• Question a repeated pattern of staff members being asked to resign, fired or leaving with little to no explanation. The key here is repeated pattern. Another thing I will add is that this should be questioned if the staff member was held in high regard by most of the congregation. One way to determine the health of a church is to look at how conflicts are handled (because there WILL be conflicts!). If a pastor is pushing everyone out if they don’t agree with him, this needs to be questioned. If he is gathering a group around him who think just like he does, this needs to be questioned. If a pastor is challenged by those who are set up to hold him accountable and he responds by forcing them out, this does not bode well for the congregation.
  • Be wary of a pastor who spins the truth or blames others rather than take responsibility. Encourage your pastor to be authentic, even it it makes him look bad. Celebrate clear communication.

True intimacy with God breeds humility. ~Beth Moore

We are not called to police our pastors, but a way to truly appreciate them is to desire for them to have intimacy with God. I started this series with the encouragement to Love God Most and to Pray for Your Pastor, because accountability must flow from hearts that are seeking the Lord.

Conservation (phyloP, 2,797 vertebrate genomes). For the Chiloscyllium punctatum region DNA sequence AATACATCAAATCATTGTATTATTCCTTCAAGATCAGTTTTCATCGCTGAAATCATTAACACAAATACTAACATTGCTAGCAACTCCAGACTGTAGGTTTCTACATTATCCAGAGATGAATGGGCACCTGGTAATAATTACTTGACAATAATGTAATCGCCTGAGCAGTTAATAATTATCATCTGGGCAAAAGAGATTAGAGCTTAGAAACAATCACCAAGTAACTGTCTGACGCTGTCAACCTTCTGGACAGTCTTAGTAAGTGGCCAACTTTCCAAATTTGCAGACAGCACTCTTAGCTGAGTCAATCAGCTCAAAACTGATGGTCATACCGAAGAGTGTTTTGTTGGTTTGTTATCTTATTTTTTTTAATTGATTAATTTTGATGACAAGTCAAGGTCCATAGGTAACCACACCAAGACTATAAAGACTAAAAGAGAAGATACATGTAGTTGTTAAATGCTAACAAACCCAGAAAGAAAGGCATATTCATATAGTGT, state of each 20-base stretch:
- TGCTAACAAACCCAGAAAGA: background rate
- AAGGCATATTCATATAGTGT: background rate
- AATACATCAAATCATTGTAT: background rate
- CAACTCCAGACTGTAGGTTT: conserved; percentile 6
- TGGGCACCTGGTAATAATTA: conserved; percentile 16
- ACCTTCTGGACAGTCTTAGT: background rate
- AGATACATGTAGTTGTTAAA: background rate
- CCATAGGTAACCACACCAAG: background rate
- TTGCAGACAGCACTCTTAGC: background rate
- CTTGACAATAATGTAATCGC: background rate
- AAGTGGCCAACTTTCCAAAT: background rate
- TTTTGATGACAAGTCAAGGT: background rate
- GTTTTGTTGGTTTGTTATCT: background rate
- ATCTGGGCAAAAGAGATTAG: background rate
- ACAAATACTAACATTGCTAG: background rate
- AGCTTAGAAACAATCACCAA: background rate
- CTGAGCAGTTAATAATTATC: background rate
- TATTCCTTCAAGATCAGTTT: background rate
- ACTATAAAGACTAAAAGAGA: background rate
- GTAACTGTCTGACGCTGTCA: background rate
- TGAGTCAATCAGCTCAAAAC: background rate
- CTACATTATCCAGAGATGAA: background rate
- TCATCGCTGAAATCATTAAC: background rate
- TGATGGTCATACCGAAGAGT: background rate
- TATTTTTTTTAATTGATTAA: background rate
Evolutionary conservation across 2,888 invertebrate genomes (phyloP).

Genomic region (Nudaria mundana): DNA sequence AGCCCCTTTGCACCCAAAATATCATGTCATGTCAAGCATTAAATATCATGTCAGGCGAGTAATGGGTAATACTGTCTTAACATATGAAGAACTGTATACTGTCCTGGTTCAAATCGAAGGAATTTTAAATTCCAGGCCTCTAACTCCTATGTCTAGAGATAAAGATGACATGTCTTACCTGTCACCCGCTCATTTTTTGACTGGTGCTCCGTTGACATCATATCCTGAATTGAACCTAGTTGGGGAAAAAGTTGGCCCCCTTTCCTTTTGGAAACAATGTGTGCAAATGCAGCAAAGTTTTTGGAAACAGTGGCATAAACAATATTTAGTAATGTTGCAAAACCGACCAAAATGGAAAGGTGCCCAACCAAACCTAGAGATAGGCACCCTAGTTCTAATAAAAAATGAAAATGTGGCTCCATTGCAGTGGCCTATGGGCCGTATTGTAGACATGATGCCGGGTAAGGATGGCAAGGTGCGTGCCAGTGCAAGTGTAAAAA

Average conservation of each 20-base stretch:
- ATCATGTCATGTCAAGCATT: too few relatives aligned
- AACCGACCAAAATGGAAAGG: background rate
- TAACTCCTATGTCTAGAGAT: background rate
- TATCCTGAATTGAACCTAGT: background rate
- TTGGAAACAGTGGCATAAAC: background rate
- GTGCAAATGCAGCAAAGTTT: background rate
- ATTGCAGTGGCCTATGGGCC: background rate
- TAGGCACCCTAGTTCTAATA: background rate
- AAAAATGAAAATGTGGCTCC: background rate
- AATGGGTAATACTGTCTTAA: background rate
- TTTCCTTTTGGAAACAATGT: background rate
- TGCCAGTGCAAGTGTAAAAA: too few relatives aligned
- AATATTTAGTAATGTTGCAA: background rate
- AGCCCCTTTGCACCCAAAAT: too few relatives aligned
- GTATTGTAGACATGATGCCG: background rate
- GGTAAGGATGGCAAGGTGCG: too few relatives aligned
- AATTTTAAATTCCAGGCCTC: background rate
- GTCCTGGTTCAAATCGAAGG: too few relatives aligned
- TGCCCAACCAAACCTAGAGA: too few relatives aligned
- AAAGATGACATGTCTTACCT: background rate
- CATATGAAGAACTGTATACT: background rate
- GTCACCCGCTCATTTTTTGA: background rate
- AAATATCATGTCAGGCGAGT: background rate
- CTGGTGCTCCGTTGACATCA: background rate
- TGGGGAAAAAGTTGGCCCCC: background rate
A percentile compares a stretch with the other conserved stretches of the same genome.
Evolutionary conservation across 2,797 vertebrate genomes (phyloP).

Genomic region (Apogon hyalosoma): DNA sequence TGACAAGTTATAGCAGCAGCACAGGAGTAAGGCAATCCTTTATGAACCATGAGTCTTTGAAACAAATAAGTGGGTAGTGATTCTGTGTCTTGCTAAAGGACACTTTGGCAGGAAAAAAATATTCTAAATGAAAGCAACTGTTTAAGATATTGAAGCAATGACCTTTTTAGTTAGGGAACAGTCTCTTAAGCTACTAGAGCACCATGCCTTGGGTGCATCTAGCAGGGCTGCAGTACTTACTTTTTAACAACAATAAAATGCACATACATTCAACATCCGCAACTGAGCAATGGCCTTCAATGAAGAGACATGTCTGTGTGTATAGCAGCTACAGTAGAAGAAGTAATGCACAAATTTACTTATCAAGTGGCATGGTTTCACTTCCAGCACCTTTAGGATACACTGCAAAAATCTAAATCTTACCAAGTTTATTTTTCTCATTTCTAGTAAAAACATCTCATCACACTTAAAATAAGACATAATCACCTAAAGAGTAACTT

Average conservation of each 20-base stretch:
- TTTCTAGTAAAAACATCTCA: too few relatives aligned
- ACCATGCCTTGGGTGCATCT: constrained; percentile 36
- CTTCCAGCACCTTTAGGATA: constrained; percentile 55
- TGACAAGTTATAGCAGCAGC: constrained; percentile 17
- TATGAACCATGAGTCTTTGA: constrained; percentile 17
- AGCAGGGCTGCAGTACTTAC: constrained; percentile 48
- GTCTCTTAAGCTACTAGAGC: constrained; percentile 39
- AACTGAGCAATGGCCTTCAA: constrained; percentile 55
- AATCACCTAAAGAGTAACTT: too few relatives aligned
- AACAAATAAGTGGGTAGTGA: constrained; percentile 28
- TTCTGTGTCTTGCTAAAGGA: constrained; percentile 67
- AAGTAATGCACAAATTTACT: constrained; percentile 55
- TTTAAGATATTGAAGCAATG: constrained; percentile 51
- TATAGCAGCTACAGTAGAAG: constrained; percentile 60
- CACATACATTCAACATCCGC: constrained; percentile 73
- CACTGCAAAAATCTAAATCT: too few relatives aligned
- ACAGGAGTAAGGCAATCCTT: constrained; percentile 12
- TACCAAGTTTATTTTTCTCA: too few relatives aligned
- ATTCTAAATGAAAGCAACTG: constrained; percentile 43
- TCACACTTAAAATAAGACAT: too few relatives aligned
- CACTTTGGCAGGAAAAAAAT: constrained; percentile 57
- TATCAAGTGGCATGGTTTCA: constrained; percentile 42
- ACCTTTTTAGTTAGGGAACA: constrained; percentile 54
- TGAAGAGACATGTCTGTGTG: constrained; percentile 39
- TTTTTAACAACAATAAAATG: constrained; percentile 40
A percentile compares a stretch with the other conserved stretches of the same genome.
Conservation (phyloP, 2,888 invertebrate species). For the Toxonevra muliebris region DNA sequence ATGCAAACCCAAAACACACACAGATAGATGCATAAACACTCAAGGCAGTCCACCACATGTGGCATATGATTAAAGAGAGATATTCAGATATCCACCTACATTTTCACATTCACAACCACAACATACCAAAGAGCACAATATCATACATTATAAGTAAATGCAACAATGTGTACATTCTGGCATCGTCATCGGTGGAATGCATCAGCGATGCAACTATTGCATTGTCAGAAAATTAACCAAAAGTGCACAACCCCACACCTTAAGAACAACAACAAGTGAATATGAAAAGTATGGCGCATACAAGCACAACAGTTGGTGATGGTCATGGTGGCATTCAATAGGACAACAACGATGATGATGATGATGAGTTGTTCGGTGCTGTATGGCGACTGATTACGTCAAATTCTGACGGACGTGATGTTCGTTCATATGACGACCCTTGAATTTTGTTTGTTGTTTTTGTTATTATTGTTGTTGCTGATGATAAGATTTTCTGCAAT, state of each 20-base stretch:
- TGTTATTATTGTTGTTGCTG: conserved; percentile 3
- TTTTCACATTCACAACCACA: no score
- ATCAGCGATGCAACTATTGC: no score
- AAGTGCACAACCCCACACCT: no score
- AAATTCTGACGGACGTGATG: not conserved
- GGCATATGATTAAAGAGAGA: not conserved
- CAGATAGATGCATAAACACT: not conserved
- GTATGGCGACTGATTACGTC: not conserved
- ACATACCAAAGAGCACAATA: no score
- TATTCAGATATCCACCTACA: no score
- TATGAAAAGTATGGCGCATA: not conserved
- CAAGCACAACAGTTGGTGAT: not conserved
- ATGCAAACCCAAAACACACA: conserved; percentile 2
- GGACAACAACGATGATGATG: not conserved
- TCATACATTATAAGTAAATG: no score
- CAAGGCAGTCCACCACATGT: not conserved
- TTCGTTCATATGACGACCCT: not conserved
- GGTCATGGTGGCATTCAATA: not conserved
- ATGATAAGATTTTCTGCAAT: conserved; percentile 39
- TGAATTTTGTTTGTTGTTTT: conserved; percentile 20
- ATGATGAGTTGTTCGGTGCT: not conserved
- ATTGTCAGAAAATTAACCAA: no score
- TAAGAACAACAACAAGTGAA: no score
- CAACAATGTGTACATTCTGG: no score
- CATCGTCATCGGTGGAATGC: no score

If you are in a situation where a pastor has not been held accountable, if he has not repented of sin and if he is hurting the flock, it is appropriate to go to him in love and share your concerns. If he doesn’t listen, go with one or two other witnesses. If he still doesn’t listen, it is appropriate to present your concerns to the church. If you have done all that you can and the church does not feel like anything should be done, it might be time to leave, trusting God to work in the way He does best (based on Matthew 18:15-17).

This is very difficult and I admit to you that I have not always done this well. But we serve a gracious and forgiving God. He is faithful to heal our hearts when we come to Him in repentance.

Blessed is the one

whose transgressions are forgiven,

whose sins are covered.

Blessed is the one

whose sin the Lord does not count against them

and in whose spirit is no deceit. ~ Psalm 32:1,2

If you are struggling right now as a result of hurts from a pastor or church leadership, my heart goes out to you. Whenever I hear from church members who have been betrayed by a church, they describe it like a divorce. Many who have experienced this type of betrayal end up leaving the Church and this is the reason I feel it is imperative that we no longer hide our heads in the sand and pretend that this isn’t an issue. The number of those who are hurting is too great.